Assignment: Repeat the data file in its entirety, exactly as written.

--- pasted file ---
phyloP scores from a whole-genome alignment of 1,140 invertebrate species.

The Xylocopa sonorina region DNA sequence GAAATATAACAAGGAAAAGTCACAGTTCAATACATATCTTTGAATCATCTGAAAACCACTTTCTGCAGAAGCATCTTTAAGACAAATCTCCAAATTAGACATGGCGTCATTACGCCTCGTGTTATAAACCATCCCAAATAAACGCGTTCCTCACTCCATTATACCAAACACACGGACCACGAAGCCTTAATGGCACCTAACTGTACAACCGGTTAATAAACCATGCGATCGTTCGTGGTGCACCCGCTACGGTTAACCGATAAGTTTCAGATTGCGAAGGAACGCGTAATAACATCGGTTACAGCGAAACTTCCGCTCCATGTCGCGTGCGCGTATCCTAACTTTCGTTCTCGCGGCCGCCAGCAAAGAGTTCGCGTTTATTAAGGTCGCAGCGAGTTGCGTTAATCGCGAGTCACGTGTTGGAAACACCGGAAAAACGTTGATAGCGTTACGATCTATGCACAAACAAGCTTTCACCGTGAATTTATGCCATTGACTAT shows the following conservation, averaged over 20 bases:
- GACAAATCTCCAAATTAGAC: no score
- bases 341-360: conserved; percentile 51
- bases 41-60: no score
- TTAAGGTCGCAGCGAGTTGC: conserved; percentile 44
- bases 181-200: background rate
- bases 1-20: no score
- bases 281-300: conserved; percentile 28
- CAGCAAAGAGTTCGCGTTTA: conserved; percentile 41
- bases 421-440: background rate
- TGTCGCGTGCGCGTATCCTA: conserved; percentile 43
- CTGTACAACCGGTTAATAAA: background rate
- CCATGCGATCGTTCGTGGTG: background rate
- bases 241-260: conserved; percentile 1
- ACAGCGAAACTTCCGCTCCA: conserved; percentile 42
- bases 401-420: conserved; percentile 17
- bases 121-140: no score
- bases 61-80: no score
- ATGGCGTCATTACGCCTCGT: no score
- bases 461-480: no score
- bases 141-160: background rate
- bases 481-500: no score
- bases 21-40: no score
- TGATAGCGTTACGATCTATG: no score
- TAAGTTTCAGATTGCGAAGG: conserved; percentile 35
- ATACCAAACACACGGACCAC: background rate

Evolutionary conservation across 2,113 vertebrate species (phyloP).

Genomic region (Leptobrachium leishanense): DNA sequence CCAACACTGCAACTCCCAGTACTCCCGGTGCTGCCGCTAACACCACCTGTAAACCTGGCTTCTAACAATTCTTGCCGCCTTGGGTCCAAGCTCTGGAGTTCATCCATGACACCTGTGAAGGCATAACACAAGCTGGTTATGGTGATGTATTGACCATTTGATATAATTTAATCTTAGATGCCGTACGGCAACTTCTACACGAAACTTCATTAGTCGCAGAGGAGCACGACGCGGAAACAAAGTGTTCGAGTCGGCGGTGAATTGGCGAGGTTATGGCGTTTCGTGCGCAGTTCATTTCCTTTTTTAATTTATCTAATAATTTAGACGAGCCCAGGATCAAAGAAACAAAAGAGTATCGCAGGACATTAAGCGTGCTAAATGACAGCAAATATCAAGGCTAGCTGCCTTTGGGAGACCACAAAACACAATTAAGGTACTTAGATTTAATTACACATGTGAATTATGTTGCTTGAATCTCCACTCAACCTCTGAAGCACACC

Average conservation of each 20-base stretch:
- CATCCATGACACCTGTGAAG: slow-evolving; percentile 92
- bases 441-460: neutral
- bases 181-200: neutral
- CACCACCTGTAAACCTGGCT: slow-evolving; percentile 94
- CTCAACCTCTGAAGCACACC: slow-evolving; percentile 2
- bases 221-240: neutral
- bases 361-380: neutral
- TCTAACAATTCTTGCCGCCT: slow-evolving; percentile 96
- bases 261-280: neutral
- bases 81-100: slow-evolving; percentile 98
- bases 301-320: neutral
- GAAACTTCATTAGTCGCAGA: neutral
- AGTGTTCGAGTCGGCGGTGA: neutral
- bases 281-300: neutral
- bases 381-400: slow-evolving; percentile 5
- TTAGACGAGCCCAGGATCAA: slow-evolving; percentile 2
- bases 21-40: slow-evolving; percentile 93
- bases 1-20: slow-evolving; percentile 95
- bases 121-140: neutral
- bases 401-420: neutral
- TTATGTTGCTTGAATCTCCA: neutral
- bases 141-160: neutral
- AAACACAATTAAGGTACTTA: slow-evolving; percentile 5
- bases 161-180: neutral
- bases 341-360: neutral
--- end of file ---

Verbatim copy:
phyloP scores from a whole-genome alignment of 1,140 invertebrate species.

The Xylocopa sonorina region DNA sequence GAAATATAACAAGGAAAAGTCACAGTTCAATACATATCTTTGAATCATCTGAAAACCACTTTCTGCAGAAGCATCTTTAAGACAAATCTCCAAATTAGACATGGCGTCATTACGCCTCGTGTTATAAACCATCCCAAATAAACGCGTTCCTCACTCCATTATACCAAACACACGGACCACGAAGCCTTAATGGCACCTAACTGTACAACCGGTTAATAAACCATGCGATCGTTCGTGGTGCACCCGCTACGGTTAACCGATAAGTTTCAGATTGCGAAGGAACGCGTAATAACATCGGTTACAGCGAAACTTCCGCTCCATGTCGCGTGCGCGTATCCTAACTTTCGTTCTCGCGGCCGCCAGCAAAGAGTTCGCGTTTATTAAGGTCGCAGCGAGTTGCGTTAATCGCGAGTCACGTGTTGGAAACACCGGAAAAACGTTGATAGCGTTACGATCTATGCACAAACAAGCTTTCACCGTGAATTTATGCCATTGACTAT shows the following conservation, averaged over 20 bases:
- GACAAATCTCCAAATTAGAC: no score
- bases 341-360: conserved; percentile 51
- bases 41-60: no score
- TTAAGGTCGCAGCGAGTTGC: conserved; percentile 44
- bases 181-200: background rate
- bases 1-20: no score
- bases 281-300: conserved; percentile 28
- CAGCAAAGAGTTCGCGTTTA: conserved; percentile 41
- bases 421-440: background rate
- TGTCGCGTGCGCGTATCCTA: conserved; percentile 43
- CTGTACAACCGGTTAATAAA: background rate
- CCATGCGATCGTTCGTGGTG: background rate
- bases 241-260: conserved; percentile 1
- ACAGCGAAACTTCCGCTCCA: conserved; percentile 42
- bases 401-420: conserved; percentile 17
- bases 121-140: no score
- bases 61-80: no score
- ATGGCGTCATTACGCCTCGT: no score
- bases 461-480: no score
- bases 141-160: background rate
- bases 481-500: no score
- bases 21-40: no score
- TGATAGCGTTACGATCTATG: no score
- TAAGTTTCAGATTGCGAAGG: conserved; percentile 35
- ATACCAAACACACGGACCAC: background rate

Evolutionary conservation across 2,113 vertebrate species (phyloP).

Genomic region (Leptobrachium leishanense): DNA sequence CCAACACTGCAACTCCCAGTACTCCCGGTGCTGCCGCTAACACCACCTGTAAACCTGGCTTCTAACAATTCTTGCCGCCTTGGGTCCAAGCTCTGGAGTTCATCCATGACACCTGTGAAGGCATAACACAAGCTGGTTATGGTGATGTATTGACCATTTGATATAATTTAATCTTAGATGCCGTACGGCAACTTCTACACGAAACTTCATTAGTCGCAGAGGAGCACGACGCGGAAACAAAGTGTTCGAGTCGGCGGTGAATTGGCGAGGTTATGGCGTTTCGTGCGCAGTTCATTTCCTTTTTTAATTTATCTAATAATTTAGACGAGCCCAGGATCAAAGAAACAAAAGAGTATCGCAGGACATTAAGCGTGCTAAATGACAGCAAATATCAAGGCTAGCTGCCTTTGGGAGACCACAAAACACAATTAAGGTACTTAGATTTAATTACACATGTGAATTATGTTGCTTGAATCTCCACTCAACCTCTGAAGCACACC

Average conservation of each 20-base stretch:
- CATCCATGACACCTGTGAAG: slow-evolving; percentile 92
- bases 441-460: neutral
- bases 181-200: neutral
- CACCACCTGTAAACCTGGCT: slow-evolving; percentile 94
- CTCAACCTCTGAAGCACACC: slow-evolving; percentile 2
- bases 221-240: neutral
- bases 361-380: neutral
- TCTAACAATTCTTGCCGCCT: slow-evolving; percentile 96
- bases 261-280: neutral
- bases 81-100: slow-evolving; percentile 98
- bases 301-320: neutral
- GAAACTTCATTAGTCGCAGA: neutral
- AGTGTTCGAGTCGGCGGTGA: neutral
- bases 281-300: neutral
- bases 381-400: slow-evolving; percentile 5
- TTAGACGAGCCCAGGATCAA: slow-evolving; percentile 2
- bases 21-40: slow-evolving; percentile 93
- bases 1-20: slow-evolving; percentile 95
- bases 121-140: neutral
- bases 401-420: neutral
- TTATGTTGCTTGAATCTCCA: neutral
- bases 141-160: neutral
- AAACACAATTAAGGTACTTA: slow-evolving; percentile 5
- bases 161-180: neutral
- bases 341-360: neutral